“That I think was the most painful to most people, because nobody could blame anybody. Not even ourselves. You just couldn’t blame anybody.”

 

What was supposed to be a joyous celebration had become a dark tragedy that took the lives of 45 people, including 12 yeshiva students.  

Donny Morris z”l, a 19-year-old student from Bergenfield, N.J., spending his gap year at Yeshivat Sha’alvim, was one of them.

Ari had met Donny a few weeks before Lag B’Omer through mutual friends. 

“It made me realize that there’s now somebody from the yeshiva world who’s missing,” Ari said. “It makes you realize how fragile life is in a very real way.”

Donny’s death struck yeshiva students all around Israel. According to Sam, a few thousand people attended in person and over 30,000 people watched virtually as his funeral took place on a grass field beside Sha’alvim.

Yeshivat Har Etzion provided transportation for students, and Sam felt it was very important for him to attend. Different yeshivot went in groups.

Donny is from our community — he’s from the Modern Orthodox community. I know what his life looked like, I know what his high school looks like….I know Donny without knowing Donny.

— Rabbi Ari Schwarzberg, Dean of Students

 

Seeing the people that knew him in my yeshiva who were crying was very affective, and hearing the [pain] of the parents and the family and his [friends],” said Sam, “coupled with the fact that this could have been me if I had acted differently.” 

“His father spoke about walking with his son to shul and learning with him,” Sam said. “That stood out to me the most, because I would do the same thing with my father.”

At Shalhevet, Donny Morris’ death hit close to home for Dean of Students Rabbi Ari Schwarzberg. Rabbi Schwarzberg was once a student at Sha’alvim himself, and he also grew up in the same community in New Jersey as Donny did. 

For that and other reasons, it felt like he knew him. 

“Donny is from our community — he’s from the Modern Orthodox community,” said Rabbi Schwarzberg. “I know what his life looked like, I know what his high school looks like… I know Donny without knowing Donny.”

Rabbi Schwarzberg viewed the funeral online, and as a parent couldn’t stop thinking about Donny’s parents’ loss. But he was also inspired by the abundance of compassion from the Jewish community.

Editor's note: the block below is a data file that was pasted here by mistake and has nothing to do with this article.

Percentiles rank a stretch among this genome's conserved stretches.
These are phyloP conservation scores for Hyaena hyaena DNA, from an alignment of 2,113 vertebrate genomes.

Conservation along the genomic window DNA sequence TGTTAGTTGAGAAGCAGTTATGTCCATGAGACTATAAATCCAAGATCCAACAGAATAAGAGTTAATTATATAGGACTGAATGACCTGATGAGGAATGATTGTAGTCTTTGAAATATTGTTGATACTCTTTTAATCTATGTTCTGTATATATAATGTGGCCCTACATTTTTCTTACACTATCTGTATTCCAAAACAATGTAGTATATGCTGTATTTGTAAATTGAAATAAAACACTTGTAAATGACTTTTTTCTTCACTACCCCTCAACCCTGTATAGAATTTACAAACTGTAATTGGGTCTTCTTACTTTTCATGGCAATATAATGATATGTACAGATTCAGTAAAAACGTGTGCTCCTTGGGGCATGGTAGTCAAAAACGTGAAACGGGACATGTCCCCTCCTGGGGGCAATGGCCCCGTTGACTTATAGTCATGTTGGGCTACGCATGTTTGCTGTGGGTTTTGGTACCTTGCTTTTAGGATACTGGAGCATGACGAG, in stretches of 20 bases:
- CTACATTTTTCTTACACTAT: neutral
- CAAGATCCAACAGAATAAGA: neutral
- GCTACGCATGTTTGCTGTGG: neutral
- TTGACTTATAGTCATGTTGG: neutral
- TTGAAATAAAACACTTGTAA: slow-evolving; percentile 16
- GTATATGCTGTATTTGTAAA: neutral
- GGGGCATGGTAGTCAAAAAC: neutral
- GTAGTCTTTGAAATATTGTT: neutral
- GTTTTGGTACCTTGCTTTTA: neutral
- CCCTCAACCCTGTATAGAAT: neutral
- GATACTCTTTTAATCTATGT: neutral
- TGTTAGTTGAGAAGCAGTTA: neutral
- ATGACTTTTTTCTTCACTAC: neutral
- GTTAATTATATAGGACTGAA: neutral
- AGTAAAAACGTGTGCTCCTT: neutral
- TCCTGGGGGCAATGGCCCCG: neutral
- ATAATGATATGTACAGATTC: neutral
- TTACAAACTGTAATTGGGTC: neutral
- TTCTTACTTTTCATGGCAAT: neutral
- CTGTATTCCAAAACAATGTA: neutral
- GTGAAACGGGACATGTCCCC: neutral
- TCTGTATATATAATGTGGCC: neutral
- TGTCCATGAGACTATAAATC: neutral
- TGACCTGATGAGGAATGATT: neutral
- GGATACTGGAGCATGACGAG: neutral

“The outpouring of support and love that was felt, which oftentimes happens in times of tragedy, is inspiring and beautiful, and it reminds you of the potential of our people, and the ultimate support of our people despite different factions that we might have,” said Rabbi Schwarzberg.

 

Lag B’Omer at Mount Meron attracts hundreds of thousands of Jews almost every year, although last year, due to the pandemic, only 150 people were permitted on the grounds.

It’s probably one of the happiest places you’ll ever see in Judaism. It’s just pure happiness and drinking and having a great time, and it’s an incredible experience for a lot of guys and girls that go.

— Ari Schlacht

 

“It’s probably one of the happiest places you’ll ever see in Judaism,” Ari said. “It’s just pure happiness and drinking and having a great time, and it’s an incredible experience for a lot of guys and girls that go.”

Rabbi Schwarzberg said he would still encourage Shalhevet alumni to go to Meron in the future.

“Going to Meron is awesome,” Rabbi Schwarzberg said. “The main thing is people celebrating, and you get to experience the world of Chassidut and different ways of Jews getting together in a meaningful way to have fun, to dance, to sing… It’s a festival, and it’s great.  It’s a shame that something like that will forever be stained and marred by the events of 5781.”

Rabbi Schwarzberg said he had never heard of an incident of this magnitude at Mount Meron. 

In 1911, 11 Jews died when a railing collapsed at the same Lag B’Omer celebration. 

“I generally don’t think that because something happens that’s out of the ordinary, you don’t do it going forward,” he said.

Despite the tragedy, Sam appreciates his experience and is not afraid to go again.

However, this visit to Mount Meron left him with more than memories of excitement and religious unity. Instead, it was an introspective moment for him that left him with a new appreciation for life.

“I could have been in this situation and something bad could have happened if I had chosen to leave earlier and take that same pathway,” Sam said.

“It made me appreciative to be alive.”